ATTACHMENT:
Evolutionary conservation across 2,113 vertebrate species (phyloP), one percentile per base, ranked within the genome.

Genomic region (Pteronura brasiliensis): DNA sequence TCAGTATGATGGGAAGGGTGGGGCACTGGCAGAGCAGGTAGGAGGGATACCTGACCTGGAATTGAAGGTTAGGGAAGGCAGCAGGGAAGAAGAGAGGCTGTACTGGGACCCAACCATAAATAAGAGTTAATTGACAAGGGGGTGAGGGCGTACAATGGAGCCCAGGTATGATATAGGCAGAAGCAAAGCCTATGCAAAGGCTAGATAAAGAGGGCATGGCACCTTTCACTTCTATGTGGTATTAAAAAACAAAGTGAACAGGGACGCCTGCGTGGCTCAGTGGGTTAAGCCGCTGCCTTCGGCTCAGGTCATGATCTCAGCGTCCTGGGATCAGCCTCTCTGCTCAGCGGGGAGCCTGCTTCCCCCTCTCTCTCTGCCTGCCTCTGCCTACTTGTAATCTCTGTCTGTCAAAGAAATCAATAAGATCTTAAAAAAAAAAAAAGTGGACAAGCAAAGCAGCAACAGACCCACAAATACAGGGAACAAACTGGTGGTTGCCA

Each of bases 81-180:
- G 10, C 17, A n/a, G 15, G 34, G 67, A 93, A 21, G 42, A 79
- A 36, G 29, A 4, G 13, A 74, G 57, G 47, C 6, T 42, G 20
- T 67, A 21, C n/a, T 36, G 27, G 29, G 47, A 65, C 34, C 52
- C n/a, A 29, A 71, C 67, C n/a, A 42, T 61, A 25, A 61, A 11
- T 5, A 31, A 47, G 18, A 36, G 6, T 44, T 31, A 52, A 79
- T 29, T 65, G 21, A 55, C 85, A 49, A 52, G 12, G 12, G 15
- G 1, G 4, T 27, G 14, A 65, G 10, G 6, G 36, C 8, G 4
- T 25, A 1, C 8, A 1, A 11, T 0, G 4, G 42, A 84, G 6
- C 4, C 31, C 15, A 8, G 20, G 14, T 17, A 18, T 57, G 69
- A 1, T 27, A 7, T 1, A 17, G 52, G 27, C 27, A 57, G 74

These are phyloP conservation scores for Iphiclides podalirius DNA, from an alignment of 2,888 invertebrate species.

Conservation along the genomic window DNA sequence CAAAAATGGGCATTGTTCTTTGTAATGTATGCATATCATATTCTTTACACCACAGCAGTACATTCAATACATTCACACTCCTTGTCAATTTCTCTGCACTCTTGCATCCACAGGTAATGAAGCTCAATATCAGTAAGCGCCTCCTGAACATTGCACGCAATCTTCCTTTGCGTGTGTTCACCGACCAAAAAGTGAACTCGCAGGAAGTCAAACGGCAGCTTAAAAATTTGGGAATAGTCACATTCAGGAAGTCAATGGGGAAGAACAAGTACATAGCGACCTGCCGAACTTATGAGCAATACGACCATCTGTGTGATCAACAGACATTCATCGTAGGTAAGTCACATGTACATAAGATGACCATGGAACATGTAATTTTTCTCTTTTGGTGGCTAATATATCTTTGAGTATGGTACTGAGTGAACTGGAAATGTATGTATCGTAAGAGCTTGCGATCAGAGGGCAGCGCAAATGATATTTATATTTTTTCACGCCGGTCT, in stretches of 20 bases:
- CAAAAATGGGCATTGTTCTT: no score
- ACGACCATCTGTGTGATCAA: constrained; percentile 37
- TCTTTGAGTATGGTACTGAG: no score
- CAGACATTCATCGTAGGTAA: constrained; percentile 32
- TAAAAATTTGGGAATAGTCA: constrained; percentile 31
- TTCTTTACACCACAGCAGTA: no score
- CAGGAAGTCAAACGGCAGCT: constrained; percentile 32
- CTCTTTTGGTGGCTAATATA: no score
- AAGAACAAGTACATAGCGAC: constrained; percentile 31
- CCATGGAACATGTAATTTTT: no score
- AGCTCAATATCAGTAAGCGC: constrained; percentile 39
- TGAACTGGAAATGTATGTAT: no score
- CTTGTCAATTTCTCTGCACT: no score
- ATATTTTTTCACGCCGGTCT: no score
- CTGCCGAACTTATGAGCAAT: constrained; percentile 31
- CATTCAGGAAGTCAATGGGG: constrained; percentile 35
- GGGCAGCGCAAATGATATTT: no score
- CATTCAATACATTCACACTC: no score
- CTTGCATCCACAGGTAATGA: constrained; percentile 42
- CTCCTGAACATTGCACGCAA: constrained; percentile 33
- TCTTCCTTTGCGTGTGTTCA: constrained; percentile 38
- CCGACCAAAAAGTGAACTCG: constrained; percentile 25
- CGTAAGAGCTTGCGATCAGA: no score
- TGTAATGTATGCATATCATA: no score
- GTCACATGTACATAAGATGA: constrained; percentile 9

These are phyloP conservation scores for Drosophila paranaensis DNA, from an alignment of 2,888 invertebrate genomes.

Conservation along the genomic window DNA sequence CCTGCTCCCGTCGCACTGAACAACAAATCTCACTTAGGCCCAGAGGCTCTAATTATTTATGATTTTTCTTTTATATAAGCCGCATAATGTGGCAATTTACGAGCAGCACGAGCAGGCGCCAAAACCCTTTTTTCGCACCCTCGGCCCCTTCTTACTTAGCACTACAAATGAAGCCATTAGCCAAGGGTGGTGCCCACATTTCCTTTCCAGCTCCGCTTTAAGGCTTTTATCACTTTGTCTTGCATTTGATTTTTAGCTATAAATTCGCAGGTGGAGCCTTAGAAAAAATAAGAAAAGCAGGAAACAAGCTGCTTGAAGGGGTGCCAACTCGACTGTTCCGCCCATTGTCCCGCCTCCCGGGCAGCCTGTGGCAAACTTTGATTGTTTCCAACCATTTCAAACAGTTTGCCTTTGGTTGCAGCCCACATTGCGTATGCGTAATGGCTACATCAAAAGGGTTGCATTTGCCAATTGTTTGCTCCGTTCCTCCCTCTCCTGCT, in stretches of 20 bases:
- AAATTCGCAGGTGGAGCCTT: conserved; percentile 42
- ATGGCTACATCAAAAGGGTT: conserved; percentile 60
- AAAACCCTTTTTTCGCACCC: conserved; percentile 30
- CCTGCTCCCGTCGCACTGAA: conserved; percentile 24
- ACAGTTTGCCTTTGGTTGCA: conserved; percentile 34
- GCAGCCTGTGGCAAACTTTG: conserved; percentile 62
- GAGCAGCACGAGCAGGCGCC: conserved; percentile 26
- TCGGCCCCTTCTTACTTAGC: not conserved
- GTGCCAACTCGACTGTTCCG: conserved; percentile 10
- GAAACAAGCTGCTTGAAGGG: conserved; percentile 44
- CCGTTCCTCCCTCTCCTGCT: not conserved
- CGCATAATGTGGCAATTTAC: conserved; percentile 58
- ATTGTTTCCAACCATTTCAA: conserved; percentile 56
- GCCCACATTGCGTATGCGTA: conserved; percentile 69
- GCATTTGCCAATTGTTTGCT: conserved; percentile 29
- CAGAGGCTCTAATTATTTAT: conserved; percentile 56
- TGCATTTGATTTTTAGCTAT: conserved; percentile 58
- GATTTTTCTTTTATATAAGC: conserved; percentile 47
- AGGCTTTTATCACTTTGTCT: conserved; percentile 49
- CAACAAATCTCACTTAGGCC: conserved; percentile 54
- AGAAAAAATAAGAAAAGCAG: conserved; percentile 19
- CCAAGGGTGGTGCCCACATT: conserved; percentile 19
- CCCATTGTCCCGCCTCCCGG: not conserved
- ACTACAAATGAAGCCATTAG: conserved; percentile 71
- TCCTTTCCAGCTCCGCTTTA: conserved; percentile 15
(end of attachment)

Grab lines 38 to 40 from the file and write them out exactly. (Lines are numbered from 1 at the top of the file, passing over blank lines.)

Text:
- CGTAAGAGCTTGCGATCAGA: no score
- TGTAATGTATGCATATCATA: no score
- GTCACATGTACATAAGATGA: constrained; percentile 9